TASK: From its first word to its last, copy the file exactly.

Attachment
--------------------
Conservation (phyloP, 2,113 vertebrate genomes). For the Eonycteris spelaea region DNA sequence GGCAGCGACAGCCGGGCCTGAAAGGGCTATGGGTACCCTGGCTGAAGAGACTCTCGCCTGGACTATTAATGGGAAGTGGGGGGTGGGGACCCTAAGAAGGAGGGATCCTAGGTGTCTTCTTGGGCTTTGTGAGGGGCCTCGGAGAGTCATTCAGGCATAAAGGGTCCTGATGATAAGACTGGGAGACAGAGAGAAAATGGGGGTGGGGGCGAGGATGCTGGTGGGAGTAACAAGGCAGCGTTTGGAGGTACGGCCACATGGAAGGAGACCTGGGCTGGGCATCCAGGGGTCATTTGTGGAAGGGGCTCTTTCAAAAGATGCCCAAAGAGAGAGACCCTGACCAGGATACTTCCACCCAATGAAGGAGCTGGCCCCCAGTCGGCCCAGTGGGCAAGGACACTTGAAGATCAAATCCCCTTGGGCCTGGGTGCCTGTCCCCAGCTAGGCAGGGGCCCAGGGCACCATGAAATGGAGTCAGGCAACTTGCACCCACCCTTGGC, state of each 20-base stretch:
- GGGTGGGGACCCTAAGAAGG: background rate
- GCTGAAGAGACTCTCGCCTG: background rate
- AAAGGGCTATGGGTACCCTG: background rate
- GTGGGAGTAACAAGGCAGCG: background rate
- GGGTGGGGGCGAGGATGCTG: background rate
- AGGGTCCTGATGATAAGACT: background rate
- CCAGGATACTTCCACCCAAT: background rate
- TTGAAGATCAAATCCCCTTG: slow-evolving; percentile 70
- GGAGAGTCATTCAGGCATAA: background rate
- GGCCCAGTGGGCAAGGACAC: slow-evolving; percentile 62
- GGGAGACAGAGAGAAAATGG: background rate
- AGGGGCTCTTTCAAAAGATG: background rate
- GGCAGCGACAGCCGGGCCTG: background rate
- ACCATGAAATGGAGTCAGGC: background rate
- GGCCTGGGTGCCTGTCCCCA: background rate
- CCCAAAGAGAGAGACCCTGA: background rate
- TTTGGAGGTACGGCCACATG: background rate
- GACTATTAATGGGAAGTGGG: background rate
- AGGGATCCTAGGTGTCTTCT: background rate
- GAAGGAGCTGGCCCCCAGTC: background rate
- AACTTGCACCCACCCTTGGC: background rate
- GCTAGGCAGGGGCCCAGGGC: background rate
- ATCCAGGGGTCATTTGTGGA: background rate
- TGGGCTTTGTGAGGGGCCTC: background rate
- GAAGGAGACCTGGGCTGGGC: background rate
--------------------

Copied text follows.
Conservation (phyloP, 2,113 vertebrate genomes). For the Eonycteris spelaea region DNA sequence GGCAGCGACAGCCGGGCCTGAAAGGGCTATGGGTACCCTGGCTGAAGAGACTCTCGCCTGGACTATTAATGGGAAGTGGGGGGTGGGGACCCTAAGAAGGAGGGATCCTAGGTGTCTTCTTGGGCTTTGTGAGGGGCCTCGGAGAGTCATTCAGGCATAAAGGGTCCTGATGATAAGACTGGGAGACAGAGAGAAAATGGGGGTGGGGGCGAGGATGCTGGTGGGAGTAACAAGGCAGCGTTTGGAGGTACGGCCACATGGAAGGAGACCTGGGCTGGGCATCCAGGGGTCATTTGTGGAAGGGGCTCTTTCAAAAGATGCCCAAAGAGAGAGACCCTGACCAGGATACTTCCACCCAATGAAGGAGCTGGCCCCCAGTCGGCCCAGTGGGCAAGGACACTTGAAGATCAAATCCCCTTGGGCCTGGGTGCCTGTCCCCAGCTAGGCAGGGGCCCAGGGCACCATGAAATGGAGTCAGGCAACTTGCACCCACCCTTGGC, state of each 20-base stretch:
- GGGTGGGGACCCTAAGAAGG: background rate
- GCTGAAGAGACTCTCGCCTG: background rate
- AAAGGGCTATGGGTACCCTG: background rate
- GTGGGAGTAACAAGGCAGCG: background rate
- GGGTGGGGGCGAGGATGCTG: background rate
- AGGGTCCTGATGATAAGACT: background rate
- CCAGGATACTTCCACCCAAT: background rate
- TTGAAGATCAAATCCCCTTG: slow-evolving; percentile 70
- GGAGAGTCATTCAGGCATAA: background rate
- GGCCCAGTGGGCAAGGACAC: slow-evolving; percentile 62
- GGGAGACAGAGAGAAAATGG: background rate
- AGGGGCTCTTTCAAAAGATG: background rate
- GGCAGCGACAGCCGGGCCTG: background rate
- ACCATGAAATGGAGTCAGGC: background rate
- GGCCTGGGTGCCTGTCCCCA: background rate
- CCCAAAGAGAGAGACCCTGA: background rate
- TTTGGAGGTACGGCCACATG: background rate
- GACTATTAATGGGAAGTGGG: background rate
- AGGGATCCTAGGTGTCTTCT: background rate
- GAAGGAGCTGGCCCCCAGTC: background rate
- AACTTGCACCCACCCTTGGC: background rate
- GCTAGGCAGGGGCCCAGGGC: background rate
- ATCCAGGGGTCATTTGTGGA: background rate
- TGGGCTTTGTGAGGGGCCTC: background rate
- GAAGGAGACCTGGGCTGGGC: background rate